One and done
Posted on 12/13/2007 7:00:00 AM
By Jonathan Comey
Cold, Hard Football Facts sticker to-it
Bobby Petrino's 13-game stint with Atlanta as a full-fledged NFL head coach is
one of the briefest in league history, but far from unprecedented.
There have been many coaches to fill in on an interim basis
for a season or less, but few men have been hired to be "the man" and lasted a
year or less.
A chronology of some of the shortest-tenured and least
successful non-interim head coaches in the last 60 years of pro football:
1950: Clem Crowe, Baltimore Colts:
Colts were accepted into the NFL in 1950, and were so proud of their
achievement that they folded. In 1953, they were back in, although they were
taking over another failed franchise and had a completely different roster. So
the 1950 Baltimore Colts were one of a kind – and not in a good way. Head coach
Crowe (no relation to Russell) led the Colts to that singular 1-11 season, and
when the franchise went down he went north, to Canada, where he coached throughout
the decade. Crowe was a hell of a college coach at Xavier, coaching both
basketball and football there for a decade; he's in the school's hall of Fame.
The official start of the present Colts franchise came after
Crowe's lost season and a couple of twists and turns. Molesworth wasn't much
better than Crowe, going 3-9 and promptly being reassigned to the front office.
Good move. He was followed by Hall of Famers Weeb Ewbank (1954-62) and Don
Shula (1963-69). Molesworth was an NFL standout, playing in the same backfield
as Red Grange and Bronko Nagurski, but never coached again.
1958: Ray McLean, Green Bay Packers.
was a longtime assistant with Green
Bay before he finally got the head job for good in
1958. The Packers were coming off a 3-9 season, and hopeful McLean
would turn it around. And he did – for the worse. The Packers went 1-10-1 in McLean's only year as a head coach, prompting them to go
outside the organization for a new man – Giants assistant Vince Lombardi, who
turned out to be pretty good.
1962: Clyde "Bulldog"
Turner, New York
They were looking for big names to coach the new Big Apple
football franchise, and started with one of the biggest – Sammy Baugh coached
the team for its first two seasons. When Baugh left for the warmer and more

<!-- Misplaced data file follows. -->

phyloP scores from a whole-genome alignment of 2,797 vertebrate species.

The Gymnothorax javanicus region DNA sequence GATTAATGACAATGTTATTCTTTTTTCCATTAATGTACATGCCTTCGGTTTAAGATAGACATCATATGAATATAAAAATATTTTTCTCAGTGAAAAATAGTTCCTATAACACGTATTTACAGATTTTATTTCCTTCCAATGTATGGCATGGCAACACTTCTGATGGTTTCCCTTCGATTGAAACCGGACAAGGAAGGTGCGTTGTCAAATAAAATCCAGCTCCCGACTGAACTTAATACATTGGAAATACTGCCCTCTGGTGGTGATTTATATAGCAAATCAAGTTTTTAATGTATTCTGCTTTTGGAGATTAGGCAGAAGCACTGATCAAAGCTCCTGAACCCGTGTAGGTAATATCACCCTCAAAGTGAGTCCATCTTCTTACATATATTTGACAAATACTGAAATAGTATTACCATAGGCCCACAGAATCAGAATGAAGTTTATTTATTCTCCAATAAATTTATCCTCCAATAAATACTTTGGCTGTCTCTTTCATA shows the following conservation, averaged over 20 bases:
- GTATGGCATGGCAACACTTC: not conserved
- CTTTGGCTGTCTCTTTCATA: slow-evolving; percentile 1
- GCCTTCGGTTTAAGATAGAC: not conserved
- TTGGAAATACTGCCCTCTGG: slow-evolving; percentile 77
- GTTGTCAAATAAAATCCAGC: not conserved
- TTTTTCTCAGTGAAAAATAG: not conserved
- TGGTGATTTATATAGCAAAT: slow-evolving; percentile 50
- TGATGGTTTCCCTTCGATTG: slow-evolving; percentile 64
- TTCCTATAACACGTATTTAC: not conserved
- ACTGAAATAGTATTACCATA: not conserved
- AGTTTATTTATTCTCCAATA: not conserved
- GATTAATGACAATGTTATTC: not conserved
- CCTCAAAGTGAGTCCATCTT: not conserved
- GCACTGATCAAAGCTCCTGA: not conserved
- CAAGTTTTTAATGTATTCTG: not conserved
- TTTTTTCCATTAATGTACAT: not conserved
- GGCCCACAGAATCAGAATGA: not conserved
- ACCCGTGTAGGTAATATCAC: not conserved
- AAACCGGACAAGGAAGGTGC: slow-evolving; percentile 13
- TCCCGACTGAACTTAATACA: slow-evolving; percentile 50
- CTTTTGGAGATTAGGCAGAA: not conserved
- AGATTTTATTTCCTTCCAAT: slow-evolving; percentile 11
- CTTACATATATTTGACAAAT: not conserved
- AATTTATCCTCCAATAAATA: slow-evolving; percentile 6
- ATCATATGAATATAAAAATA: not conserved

peaceful climes of Texas,
Turner was his replacement. Another Pro Football Hall of Famer, Turner led the
Titans to a respectable 5-9 record but a franchise sale (and name change to
"Jets") was the end for the former two-way star. His replacement? Ewbank.
1965: Hugh Taylor, Houston Oilers.
failed successor to Sammy Baugh. Baugh came out of retirement to coach the 1964
Oilers in his home state, but only lasted a year. In came Taylor, a former
Redskin receiver nicknamed "Bones." Taylor
never made his bones in the league, going 4-10. He also coached in the
Continental Football League, but never again in the NFL.
1971: Ed Hughes, Houston Oilers.
one deserved his brief time as a head man more than Hughes. From 1960-1970, he
was a key assistant in the AFL and NFL before finally getting his head job with
Houston at the
age of 44. According to Wikipedia's entry, Hughes' season was marred by
discontent and firings. One win later, Hughes was out. But he would stay on as
an assistant around the NFL for almost two decades, and win a Super Bowl ring
with the 1985 Bears (offensive coordinator).
1976: Lou Holtz, New York
The closest parallel to Petrino is Holtz, who also left his only NFL
head coaching job before the year was up – and with an identical 3-10 record.
Holtz was an up-and-coming college coach when he took the Jets' head job. But
apparently he didn't like it much, quitting with a game left in a lost season.
Oh, and for whom did Holtz forsake the NFL? None other than Arkansas. Spooky.
1984: Les Steckel, Minnesota
Few first-time coaches had bigger shoes to fill than Steckel, who
took over for legendary Bud Grant in Minnesota.
And he certainly didn't fill them well, going 3-13. It was such a bad showing
that Grant actually came back to coach the team in 1985.
The decorated Vietnam
vet coached in college and pro ball for the next two decades, but never got
another head job.
1990: Rod Rust. New England Patriots.
A journeyman assistant who had
worked under Marv Levy and Dick Vermeil, the 62-year-old Rust was a very odd
choice as a first-time head coach for the 1990 Patriots. And the season played
out as you might expect: poorly. The Patriots went 1-15 under Rust, and that
was that. At 72, Rust got another unexpected head coaching job, for the Montreal franchise of the
CFL. He was fired midway through his second season.
1993: Richie Petitbon, Washington
Petitbon was an excellent NFL player, and the defensive coordinator for Joe Gibbs' championship Redskin teams. But he went 4-12 in his only season as Joe Gibbs successor. Upon being dismissed, he was asked about his plans. According to the New York Times, he said
"That's one thing I don't have to tell anybody anymore," with a smile.
And sure enough, all the internet scouring we could fit in a booze-soaked afternoon couldn't educate us on what he's done since. But he's always got those three Super Bowl rings to enjoy.
2000: Al Groh, New York
Jets. Groh is the only man on this list to leave after a winning season
, going 9-7 in between the Bill Parcells and Herm Edwards eras. It was supposed to be Bill Belichick's job, but he famously decided not to become "HC of the NYJ," leading to a search for a new replacement. Groh wasn't necessarily viewed as a stopgap, but apparently that's how he saw himself. He left for the University of Virginia in 2001, where he's taken the Cavaliers to four bowls.
Wikipedia, NFL.com and pro-football-reference.com was used in this story.
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